location, you know, I’d love to put it in Saratoga, there’s no brew pub right
there, we grew up here, but I do need it to
be on Broadway and
I need an open space and he kind of said, you know,
“No, that doesn’t exist.” Two days later, I’m
walking down Broadway and there’s a guy
on a big ladder and he’s nailing a For Sale sign onto this building on Broadway and right next to the building
is this little white gate, I look over the gate and it
was completely overgrown, but all I needed was
grass at that point, something that I could envision
turning into a beer garden. The property was twice
what we could pay, as we were walking out,
my wife said to me, “Alright, well, we can
cross this off the list,” and I looked at her
and I said, you know, this is it, I mean,
we’re gonna do it here. – [Matt] But in
2009, the US economy was in the depths of
the Great Recession and securing a loan
was nearly impossible. – I had one bank, I mean, in
the 12 that turned us down actually say to me, “So
what would this be good as, “if it wasn’t a restaurant? “When you fail, like, what
could we sell this as?” – [Matt] The brothers
invested everything they had into the business
and their passion convinced other backers
to come along as well. That choice to keep
pursuing their dream, despite the risk is reflected
in the company name. – The Druthers name
came from the choice to go out and do this,
you’re quitting your jobs, you’re putting in
your retirement funds, everything that you
have is going into this and it was a John Wayne quote, it was, “If I had my Druthers,” and it’s a conjugation of
I’d rather, it’s druthers. If I had my druthers,
I’d be doing exactly what I’m
right doing now. – [Matt] When Druthers finally
did open on August 1st, 2012, it became an overnight success, the location gamble
had paid off. – Our gate in the front
of Druthers, Saratoga, it says Druthers across the top and a lot of people walk by
and have no idea what it is, but they just see the
entire patio is packed and then they come in and
most of ’em become regulars. – [Matt] Their beer
became so popular, that demand quickly
outstripped supply. The brothers opened their
second location in 2015 in the Warehouse
District in Albany, both to serve a new crowd and to increase the scale
of their brewing operations. But it’s not just
about the beer, the owners take great pride
in their menu as well, which features a wide
variety of hearty fare from wood-fired pizza to
award-winning mac and cheese. – Mac and cheese and beer just kind of pair themselves
together, in my opinion, it’s probably the best you
can get in the entire world, I’m gonna go world,
worldwide on it, it’s phenomenal, it really is and our chefs spent
a lot of time, tried to come up
with the recipe, we changed it multiple times
to get to where we are now and I just think it’s perfect. – And how is the beer, you ask? Well, chemist turned brewer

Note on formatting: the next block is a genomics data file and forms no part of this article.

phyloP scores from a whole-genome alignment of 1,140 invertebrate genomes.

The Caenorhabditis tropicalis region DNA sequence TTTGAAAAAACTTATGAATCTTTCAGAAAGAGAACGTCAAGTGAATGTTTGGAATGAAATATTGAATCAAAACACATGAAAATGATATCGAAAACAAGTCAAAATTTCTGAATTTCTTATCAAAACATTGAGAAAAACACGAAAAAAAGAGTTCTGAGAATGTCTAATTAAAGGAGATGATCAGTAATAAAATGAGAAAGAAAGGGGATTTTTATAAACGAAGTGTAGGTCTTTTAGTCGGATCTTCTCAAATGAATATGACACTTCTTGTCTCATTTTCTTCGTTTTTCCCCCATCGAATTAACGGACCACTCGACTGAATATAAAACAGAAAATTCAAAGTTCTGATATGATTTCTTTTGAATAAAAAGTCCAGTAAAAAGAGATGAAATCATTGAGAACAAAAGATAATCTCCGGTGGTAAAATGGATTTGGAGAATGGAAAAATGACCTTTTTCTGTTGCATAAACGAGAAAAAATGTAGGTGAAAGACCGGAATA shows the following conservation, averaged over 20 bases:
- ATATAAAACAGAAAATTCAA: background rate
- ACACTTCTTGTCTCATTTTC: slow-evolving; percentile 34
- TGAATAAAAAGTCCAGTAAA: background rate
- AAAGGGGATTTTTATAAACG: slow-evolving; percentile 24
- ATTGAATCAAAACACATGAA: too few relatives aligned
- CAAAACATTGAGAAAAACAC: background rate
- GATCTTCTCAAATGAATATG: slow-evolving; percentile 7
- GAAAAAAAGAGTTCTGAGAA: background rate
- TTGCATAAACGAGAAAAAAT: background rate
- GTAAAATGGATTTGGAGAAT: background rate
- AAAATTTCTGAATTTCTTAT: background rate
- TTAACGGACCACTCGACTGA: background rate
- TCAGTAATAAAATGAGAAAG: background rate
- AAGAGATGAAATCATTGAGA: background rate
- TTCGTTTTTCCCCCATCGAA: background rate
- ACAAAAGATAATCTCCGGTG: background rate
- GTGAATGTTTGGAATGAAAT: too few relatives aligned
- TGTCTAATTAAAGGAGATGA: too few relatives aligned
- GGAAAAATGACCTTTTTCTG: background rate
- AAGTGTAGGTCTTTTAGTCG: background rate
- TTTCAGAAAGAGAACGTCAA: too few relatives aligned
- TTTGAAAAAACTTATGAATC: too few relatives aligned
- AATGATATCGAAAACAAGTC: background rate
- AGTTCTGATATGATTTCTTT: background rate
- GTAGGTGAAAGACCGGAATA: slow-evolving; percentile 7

and co-owner, George DiPiro has already won a Gold Medal for a particular kind of
sour beer called a gose, this one is named the Dare. I caught up with George to talk about the sour beer
craze sweeping the region and to discuss the company’s
plans for the future. So this is the Double Dare Gose, this is the double version
of one of your flagships, which is the Dare Gose?
– Right, the Double Dare Gose is a German
style sour ale with a twist and this particular
keg has two twists, the first twist is
that it’s almost twice as strong
as a normal gose, goses are normally 4.5 to 5% all and this is 8.5 – 9%. The next twist is
that we dry hopped a bunch of kegs individually, so this keg is dry hopped
with Citra and Amarillo and it gives it a
really, it accentuates the already citrus
characters of this beer, – Yeah. – and gives it a real
grapefruit kind of thing. – Yeah, I mean, there’s
like a lemon presence in there, because
of the tartness, but then the grapefruit
is delicious. – Right, most people haven’t
tasted a sour beer before, – [Matt] Right. – and they need to be warned that your first sip of
this is going to be wacky, I think it’s really critical to keep the sourness at
a nice, reasonable level in balance with the other
flavors in the beer, you should never be
drinking salad dressing, this is all lactic
acid that’s doing this, the bacteria I use
to make lactic acid, the same acid that’s in yogurt, – Right.
– it’s a much gentler sourness on your palate, it
doesn’t burn your throat and that allows the malt
flavors to come through also. – The sourness is actually
very refreshing and crisp, it’s not just to drink,
you know, a sour bomb, it’s,
– Right. – yeah, I mean, it’s
a great summer beer. This is a really big space,
– Yeah. – [Matt] But it looks like
there’s space for more? – Yes.
– Part of the vision is growth here?
– Right, yeah, we have room in here to
put in a bunch more tanks and hopefully a bottling line. – That’s great, and so this
supplies both locations to some degree of beer,
– Right. – and then you’re also sending
beer to bars in the region? – [George] Right,
my salesman told me that last month we
sold 156 accounts. – That’s fantastic.
– Yeah, I’m really pleased. – Yeah.
– We’re more successful, than our business
plan said we would be. – That’s a good place to be. – It is,
– Yeah. – it’s a much
better place to be, than discussing who’s gonna
represent you in bankruptcy. (laughing) So that’s, so we’re happy.
– Yeah, that’s great. George, thank you very much for inviting us into
your brewery today. – Thank you for coming. (upbeat music) – I’m jealous, that
gose looked delicious. – So good. – There are so many
beautiful brew pubs in the Capital region. – And we’ve barely
scratched the surface, I could hang out here a while. – Or you can just
come up for the day, it’s a short train ride
from New York City. – And very scenic. Now if you visit our website
at BrewedInNewYorkShow.com, you can learn more
about the places we’ve visited in this episode, as well as other
popular breweries in the Albany-Saratoga region. – There, you’ll
also find resources about tourism throughout
New York State, as well as full episodes
as they roll out, follow us on social media and
we’ll keep you in the loop. – Thanks so much for joining us. – We’ll see you next time
on Brewed in New York. (upbeat music)